INTRO: This installment of Celebrating the PEN Centennial was first published in May 2012. What it addresses in regard to writers’ relationships with language as well as such issues as immigration and genocide are as irrefutably relevant now as then. Possibly even more so. To read part 1 of this series please click here. Part 2 begins now:
Whether language is shyly uttered, fiercely written, or fearfully thought, it creates an inherent rhythm which invites the soul to dance to such intoxicating melodies as truth, anger, inspiration, fear, and love.
Human beings most often accept that invitation to dance in many different ways. Sometimes we do so by following the lead of an initial small or large realization until it whirls voluptuously into an unyielding idea that persuades us to take a certain action or cautions us against another.
Sometimes other pronouncements, spoken or un-, follow the first. But in languages of different kinds. They spring back and forth between diverse grammars and revelations of universal symbols or archetypes, as strangely enthralling formulations and poetic constructions creating what many might recognize as: a song of some kind.
The music is not always beautiful and the dance it inspires may appear more macabre than graceful. As much as we might prefer to choreograph our lives to hip-hop ballads of genuine democracy, various populations throughout the world community endure their existence instead to the soundtrack of something closer to a nonfiction nightmare dystopia.
Ours is an age in which thousands are driven daily from their homelands by the unforgiving brutalities of war, terrorism, political oppression, starvation, disease, economic piracy, and the relentless suffocation of that singular breath which makes human beings individuals. In the United States, Latinos once secure in their identities as Americans discover they are in fact something referred to as “illegal aliens.” They then have to make their way south across the Mexican border and reestablish their lives to the tune of conditions and customs which previously had been little more than the subject of tales shared by grandparents and other interesting relatives.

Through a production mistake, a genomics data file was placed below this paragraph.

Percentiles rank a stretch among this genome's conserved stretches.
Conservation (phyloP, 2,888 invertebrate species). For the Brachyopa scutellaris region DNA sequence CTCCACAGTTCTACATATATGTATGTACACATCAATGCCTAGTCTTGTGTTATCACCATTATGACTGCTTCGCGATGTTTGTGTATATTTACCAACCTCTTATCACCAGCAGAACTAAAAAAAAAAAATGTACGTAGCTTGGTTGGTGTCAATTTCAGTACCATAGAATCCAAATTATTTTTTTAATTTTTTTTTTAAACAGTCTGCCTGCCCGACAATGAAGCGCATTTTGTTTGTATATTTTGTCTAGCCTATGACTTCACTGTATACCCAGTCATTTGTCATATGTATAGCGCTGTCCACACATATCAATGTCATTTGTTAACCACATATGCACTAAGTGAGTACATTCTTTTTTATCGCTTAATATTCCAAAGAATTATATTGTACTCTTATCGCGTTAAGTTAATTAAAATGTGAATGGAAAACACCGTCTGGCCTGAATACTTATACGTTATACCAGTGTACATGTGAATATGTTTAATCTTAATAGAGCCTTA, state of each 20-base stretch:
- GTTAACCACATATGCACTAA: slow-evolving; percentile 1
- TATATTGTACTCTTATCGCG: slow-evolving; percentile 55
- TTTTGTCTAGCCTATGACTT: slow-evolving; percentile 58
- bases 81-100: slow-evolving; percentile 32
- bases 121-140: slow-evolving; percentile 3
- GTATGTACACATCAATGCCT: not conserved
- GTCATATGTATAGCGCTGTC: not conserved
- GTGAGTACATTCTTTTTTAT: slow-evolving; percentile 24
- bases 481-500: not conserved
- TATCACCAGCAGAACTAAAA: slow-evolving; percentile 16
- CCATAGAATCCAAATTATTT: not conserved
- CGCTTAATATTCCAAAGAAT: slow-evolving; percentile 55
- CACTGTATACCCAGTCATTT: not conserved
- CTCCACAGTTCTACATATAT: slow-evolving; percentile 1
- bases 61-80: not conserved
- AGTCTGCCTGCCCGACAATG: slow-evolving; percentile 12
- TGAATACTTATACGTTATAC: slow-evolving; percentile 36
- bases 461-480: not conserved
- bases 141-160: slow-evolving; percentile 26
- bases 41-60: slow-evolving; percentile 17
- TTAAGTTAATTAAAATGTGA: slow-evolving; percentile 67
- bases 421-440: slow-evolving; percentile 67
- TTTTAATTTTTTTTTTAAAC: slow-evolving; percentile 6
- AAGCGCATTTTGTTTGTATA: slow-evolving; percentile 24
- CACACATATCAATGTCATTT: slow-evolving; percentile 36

Leaving Somalia, refugees struggle to reach neighboring countries like Kenya and Ethiopia or, increasingly, to cross the Atlantic to the United States to escape rape, mutilation, and genocide. People indigenously at home in rain forests and other native locales find themselves driven out by the encroaching demands of commercialism [and climate change].
In each of these scenarios human beings have to adapt to choices made by someone other than themselves and dance frantically, as it were, to a beat not their own. The forced nature of these cultural migrations burden language with a vocabulary of tears steeped in grief and desperation. And they challenge writers to retrieve out of these everyday tragedies any beauty worth singing–– without glamorizing the horrors involved or betraying the lives so despicably at risk.
The Pattern of Dynamics
An author accepting language’s invitation to dance steps onto the floor of his or her sensibility-charged consciousness and begins to move instinctively––even if with much dread––in ways which synchronize images, ideas, emotions, sounds, smells, ignorance, and knowledge. Subtle energies crackle insistently along intersecting horizontal and vertical lines to occupy each other repeatedly and compose a vision which at some point may be called a story, a poem, an essay, or a play.
The pattern of dynamics might alter where different authors are concerned but the nature of this paradigm dancing remains essentially the same. Such is the culture, if you will, of the dance shared between vernacular and writers that others––passionate readers, curious friends, fellow authors, tribes on the run––are always encouraged to join them. Many, in fact, will say the dance is not a true one until they do.
MORE COMING SOON!
Contemporary award-winning author of classically-styled works in history, poetry, creative nonfiction, speculative fiction, and journalism.